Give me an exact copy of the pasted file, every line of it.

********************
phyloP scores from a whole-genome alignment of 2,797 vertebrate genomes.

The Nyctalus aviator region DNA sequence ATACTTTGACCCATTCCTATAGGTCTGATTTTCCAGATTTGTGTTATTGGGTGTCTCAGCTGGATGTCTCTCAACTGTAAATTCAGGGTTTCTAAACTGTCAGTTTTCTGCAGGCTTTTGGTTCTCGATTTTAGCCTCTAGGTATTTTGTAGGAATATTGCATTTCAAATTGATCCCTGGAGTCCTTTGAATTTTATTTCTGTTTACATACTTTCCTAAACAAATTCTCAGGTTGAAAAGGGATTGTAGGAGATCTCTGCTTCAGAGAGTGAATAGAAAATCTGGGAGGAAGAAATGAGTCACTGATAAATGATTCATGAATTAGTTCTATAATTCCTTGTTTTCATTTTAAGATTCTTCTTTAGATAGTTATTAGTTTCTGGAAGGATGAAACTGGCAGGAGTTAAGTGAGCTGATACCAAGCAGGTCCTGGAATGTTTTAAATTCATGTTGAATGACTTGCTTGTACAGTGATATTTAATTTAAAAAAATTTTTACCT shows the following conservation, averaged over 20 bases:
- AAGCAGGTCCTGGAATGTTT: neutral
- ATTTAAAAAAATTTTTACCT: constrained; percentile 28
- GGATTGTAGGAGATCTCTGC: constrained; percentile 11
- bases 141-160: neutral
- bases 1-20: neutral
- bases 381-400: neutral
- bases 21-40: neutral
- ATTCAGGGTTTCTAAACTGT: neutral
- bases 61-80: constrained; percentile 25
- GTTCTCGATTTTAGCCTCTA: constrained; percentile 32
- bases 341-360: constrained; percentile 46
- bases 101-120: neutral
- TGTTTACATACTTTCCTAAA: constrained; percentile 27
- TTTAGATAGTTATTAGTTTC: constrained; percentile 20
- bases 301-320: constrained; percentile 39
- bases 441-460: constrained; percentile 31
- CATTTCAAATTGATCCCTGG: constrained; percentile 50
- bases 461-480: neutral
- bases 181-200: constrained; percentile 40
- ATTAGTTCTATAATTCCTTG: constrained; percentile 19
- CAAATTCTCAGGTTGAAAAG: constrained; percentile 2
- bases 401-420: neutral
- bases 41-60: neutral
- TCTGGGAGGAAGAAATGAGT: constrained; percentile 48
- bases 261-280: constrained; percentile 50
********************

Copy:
phyloP scores from a whole-genome alignment of 2,797 vertebrate genomes.

The Nyctalus aviator region DNA sequence ATACTTTGACCCATTCCTATAGGTCTGATTTTCCAGATTTGTGTTATTGGGTGTCTCAGCTGGATGTCTCTCAACTGTAAATTCAGGGTTTCTAAACTGTCAGTTTTCTGCAGGCTTTTGGTTCTCGATTTTAGCCTCTAGGTATTTTGTAGGAATATTGCATTTCAAATTGATCCCTGGAGTCCTTTGAATTTTATTTCTGTTTACATACTTTCCTAAACAAATTCTCAGGTTGAAAAGGGATTGTAGGAGATCTCTGCTTCAGAGAGTGAATAGAAAATCTGGGAGGAAGAAATGAGTCACTGATAAATGATTCATGAATTAGTTCTATAATTCCTTGTTTTCATTTTAAGATTCTTCTTTAGATAGTTATTAGTTTCTGGAAGGATGAAACTGGCAGGAGTTAAGTGAGCTGATACCAAGCAGGTCCTGGAATGTTTTAAATTCATGTTGAATGACTTGCTTGTACAGTGATATTTAATTTAAAAAAATTTTTACCT shows the following conservation, averaged over 20 bases:
- AAGCAGGTCCTGGAATGTTT: neutral
- ATTTAAAAAAATTTTTACCT: constrained; percentile 28
- GGATTGTAGGAGATCTCTGC: constrained; percentile 11
- bases 141-160: neutral
- bases 1-20: neutral
- bases 381-400: neutral
- bases 21-40: neutral
- ATTCAGGGTTTCTAAACTGT: neutral
- bases 61-80: constrained; percentile 25
- GTTCTCGATTTTAGCCTCTA: constrained; percentile 32
- bases 341-360: constrained; percentile 46
- bases 101-120: neutral
- TGTTTACATACTTTCCTAAA: constrained; percentile 27
- TTTAGATAGTTATTAGTTTC: constrained; percentile 20
- bases 301-320: constrained; percentile 39
- bases 441-460: constrained; percentile 31
- CATTTCAAATTGATCCCTGG: constrained; percentile 50
- bases 461-480: neutral
- bases 181-200: constrained; percentile 40
- ATTAGTTCTATAATTCCTTG: constrained; percentile 19
- CAAATTCTCAGGTTGAAAAG: constrained; percentile 2
- bases 401-420: neutral
- bases 41-60: neutral
- TCTGGGAGGAAGAAATGAGT: constrained; percentile 48
- bases 261-280: constrained; percentile 50